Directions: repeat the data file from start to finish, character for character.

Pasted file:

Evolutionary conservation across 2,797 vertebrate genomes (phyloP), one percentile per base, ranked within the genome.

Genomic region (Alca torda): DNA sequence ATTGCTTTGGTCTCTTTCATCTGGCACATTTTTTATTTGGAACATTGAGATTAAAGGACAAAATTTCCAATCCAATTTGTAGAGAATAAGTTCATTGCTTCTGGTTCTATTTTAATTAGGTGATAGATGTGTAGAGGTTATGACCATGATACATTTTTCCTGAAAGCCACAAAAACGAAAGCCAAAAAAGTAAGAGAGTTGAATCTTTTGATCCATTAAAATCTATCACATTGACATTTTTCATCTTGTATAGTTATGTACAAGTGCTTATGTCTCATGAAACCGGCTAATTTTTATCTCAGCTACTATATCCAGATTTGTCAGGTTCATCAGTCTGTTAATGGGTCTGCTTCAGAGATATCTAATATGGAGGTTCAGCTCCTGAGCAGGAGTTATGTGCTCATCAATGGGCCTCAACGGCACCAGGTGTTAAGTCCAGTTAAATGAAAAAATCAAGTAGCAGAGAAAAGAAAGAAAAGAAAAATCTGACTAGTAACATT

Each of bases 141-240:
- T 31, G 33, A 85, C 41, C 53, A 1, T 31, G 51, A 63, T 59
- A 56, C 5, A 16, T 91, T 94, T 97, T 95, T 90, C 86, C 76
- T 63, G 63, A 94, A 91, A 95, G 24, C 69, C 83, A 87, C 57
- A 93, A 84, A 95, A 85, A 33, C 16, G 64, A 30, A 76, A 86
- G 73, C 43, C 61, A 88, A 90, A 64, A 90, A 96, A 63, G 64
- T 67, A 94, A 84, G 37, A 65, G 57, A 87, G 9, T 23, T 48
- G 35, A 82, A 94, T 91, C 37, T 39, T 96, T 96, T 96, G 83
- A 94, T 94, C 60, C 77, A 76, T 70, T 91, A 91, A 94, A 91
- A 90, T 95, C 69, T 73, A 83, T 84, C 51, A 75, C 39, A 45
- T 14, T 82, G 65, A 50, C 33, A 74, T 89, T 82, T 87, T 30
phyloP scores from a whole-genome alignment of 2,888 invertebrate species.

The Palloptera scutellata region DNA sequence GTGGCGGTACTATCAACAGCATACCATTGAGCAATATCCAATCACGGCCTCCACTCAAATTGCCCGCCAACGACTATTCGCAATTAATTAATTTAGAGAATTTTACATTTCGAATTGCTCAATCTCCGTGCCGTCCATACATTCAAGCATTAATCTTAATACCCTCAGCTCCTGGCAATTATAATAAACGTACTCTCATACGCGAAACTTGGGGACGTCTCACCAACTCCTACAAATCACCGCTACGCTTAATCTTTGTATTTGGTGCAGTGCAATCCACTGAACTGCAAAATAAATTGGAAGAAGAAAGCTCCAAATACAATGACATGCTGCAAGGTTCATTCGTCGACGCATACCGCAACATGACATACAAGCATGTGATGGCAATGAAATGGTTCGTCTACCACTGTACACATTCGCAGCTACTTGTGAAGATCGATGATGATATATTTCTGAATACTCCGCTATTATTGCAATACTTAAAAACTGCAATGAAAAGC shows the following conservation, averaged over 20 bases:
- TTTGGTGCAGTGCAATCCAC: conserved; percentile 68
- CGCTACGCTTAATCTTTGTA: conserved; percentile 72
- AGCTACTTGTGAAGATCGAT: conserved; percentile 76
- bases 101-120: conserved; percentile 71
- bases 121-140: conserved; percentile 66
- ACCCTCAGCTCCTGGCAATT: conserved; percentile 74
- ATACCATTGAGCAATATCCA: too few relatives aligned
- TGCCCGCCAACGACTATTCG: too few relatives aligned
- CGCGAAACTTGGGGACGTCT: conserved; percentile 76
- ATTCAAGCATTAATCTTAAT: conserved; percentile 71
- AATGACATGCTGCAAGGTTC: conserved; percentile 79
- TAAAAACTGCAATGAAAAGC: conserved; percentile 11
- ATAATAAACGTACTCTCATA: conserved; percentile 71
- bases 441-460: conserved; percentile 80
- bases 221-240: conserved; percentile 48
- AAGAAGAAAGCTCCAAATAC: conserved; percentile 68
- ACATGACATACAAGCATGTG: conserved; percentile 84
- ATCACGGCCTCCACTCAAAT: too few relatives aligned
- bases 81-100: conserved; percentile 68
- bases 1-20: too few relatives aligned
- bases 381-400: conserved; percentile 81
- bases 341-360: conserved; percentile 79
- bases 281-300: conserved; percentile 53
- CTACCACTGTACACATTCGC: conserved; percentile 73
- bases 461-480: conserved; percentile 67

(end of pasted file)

Evolutionary conservation across 2,797 vertebrate genomes (phyloP), one percentile per base, ranked within the genome.

Genomic region (Alca torda): DNA sequence ATTGCTTTGGTCTCTTTCATCTGGCACATTTTTTATTTGGAACATTGAGATTAAAGGACAAAATTTCCAATCCAATTTGTAGAGAATAAGTTCATTGCTTCTGGTTCTATTTTAATTAGGTGATAGATGTGTAGAGGTTATGACCATGATACATTTTTCCTGAAAGCCACAAAAACGAAAGCCAAAAAAGTAAGAGAGTTGAATCTTTTGATCCATTAAAATCTATCACATTGACATTTTTCATCTTGTATAGTTATGTACAAGTGCTTATGTCTCATGAAACCGGCTAATTTTTATCTCAGCTACTATATCCAGATTTGTCAGGTTCATCAGTCTGTTAATGGGTCTGCTTCAGAGATATCTAATATGGAGGTTCAGCTCCTGAGCAGGAGTTATGTGCTCATCAATGGGCCTCAACGGCACCAGGTGTTAAGTCCAGTTAAATGAAAAAATCAAGTAGCAGAGAAAAGAAAGAAAAGAAAAATCTGACTAGTAACATT

Each of bases 141-240:
- T 31, G 33, A 85, C 41, C 53, A 1, T 31, G 51, A 63, T 59
- A 56, C 5, A 16, T 91, T 94, T 97, T 95, T 90, C 86, C 76
- T 63, G 63, A 94, A 91, A 95, G 24, C 69, C 83, A 87, C 57
- A 93, A 84, A 95, A 85, A 33, C 16, G 64, A 30, A 76, A 86
- G 73, C 43, C 61, A 88, A 90, A 64, A 90, A 96, A 63, G 64
- T 67, A 94, A 84, G 37, A 65, G 57, A 87, G 9, T 23, T 48
- G 35, A 82, A 94, T 91, C 37, T 39, T 96, T 96, T 96, G 83
- A 94, T 94, C 60, C 77, A 76, T 70, T 91, A 91, A 94, A 91
- A 90, T 95, C 69, T 73, A 83, T 84, C 51, A 75, C 39, A 45
- T 14, T 82, G 65, A 50, C 33, A 74, T 89, T 82, T 87, T 30
phyloP scores from a whole-genome alignment of 2,888 invertebrate species.

The Palloptera scutellata region DNA sequence GTGGCGGTACTATCAACAGCATACCATTGAGCAATATCCAATCACGGCCTCCACTCAAATTGCCCGCCAACGACTATTCGCAATTAATTAATTTAGAGAATTTTACATTTCGAATTGCTCAATCTCCGTGCCGTCCATACATTCAAGCATTAATCTTAATACCCTCAGCTCCTGGCAATTATAATAAACGTACTCTCATACGCGAAACTTGGGGACGTCTCACCAACTCCTACAAATCACCGCTACGCTTAATCTTTGTATTTGGTGCAGTGCAATCCACTGAACTGCAAAATAAATTGGAAGAAGAAAGCTCCAAATACAATGACATGCTGCAAGGTTCATTCGTCGACGCATACCGCAACATGACATACAAGCATGTGATGGCAATGAAATGGTTCGTCTACCACTGTACACATTCGCAGCTACTTGTGAAGATCGATGATGATATATTTCTGAATACTCCGCTATTATTGCAATACTTAAAAACTGCAATGAAAAGC shows the following conservation, averaged over 20 bases:
- TTTGGTGCAGTGCAATCCAC: conserved; percentile 68
- CGCTACGCTTAATCTTTGTA: conserved; percentile 72
- AGCTACTTGTGAAGATCGAT: conserved; percentile 76
- bases 101-120: conserved; percentile 71
- bases 121-140: conserved; percentile 66
- ACCCTCAGCTCCTGGCAATT: conserved; percentile 74
- ATACCATTGAGCAATATCCA: too few relatives aligned
- TGCCCGCCAACGACTATTCG: too few relatives aligned
- CGCGAAACTTGGGGACGTCT: conserved; percentile 76
- ATTCAAGCATTAATCTTAAT: conserved; percentile 71
- AATGACATGCTGCAAGGTTC: conserved; percentile 79
- TAAAAACTGCAATGAAAAGC: conserved; percentile 11
- ATAATAAACGTACTCTCATA: conserved; percentile 71
- bases 441-460: conserved; percentile 80
- bases 221-240: conserved; percentile 48
- AAGAAGAAAGCTCCAAATAC: conserved; percentile 68
- ACATGACATACAAGCATGTG: conserved; percentile 84
- ATCACGGCCTCCACTCAAAT: too few relatives aligned
- bases 81-100: conserved; percentile 68
- bases 1-20: too few relatives aligned
- bases 381-400: conserved; percentile 81
- bases 341-360: conserved; percentile 79
- bases 281-300: conserved; percentile 53
- CTACCACTGTACACATTCGC: conserved; percentile 73
- bases 461-480: conserved; percentile 67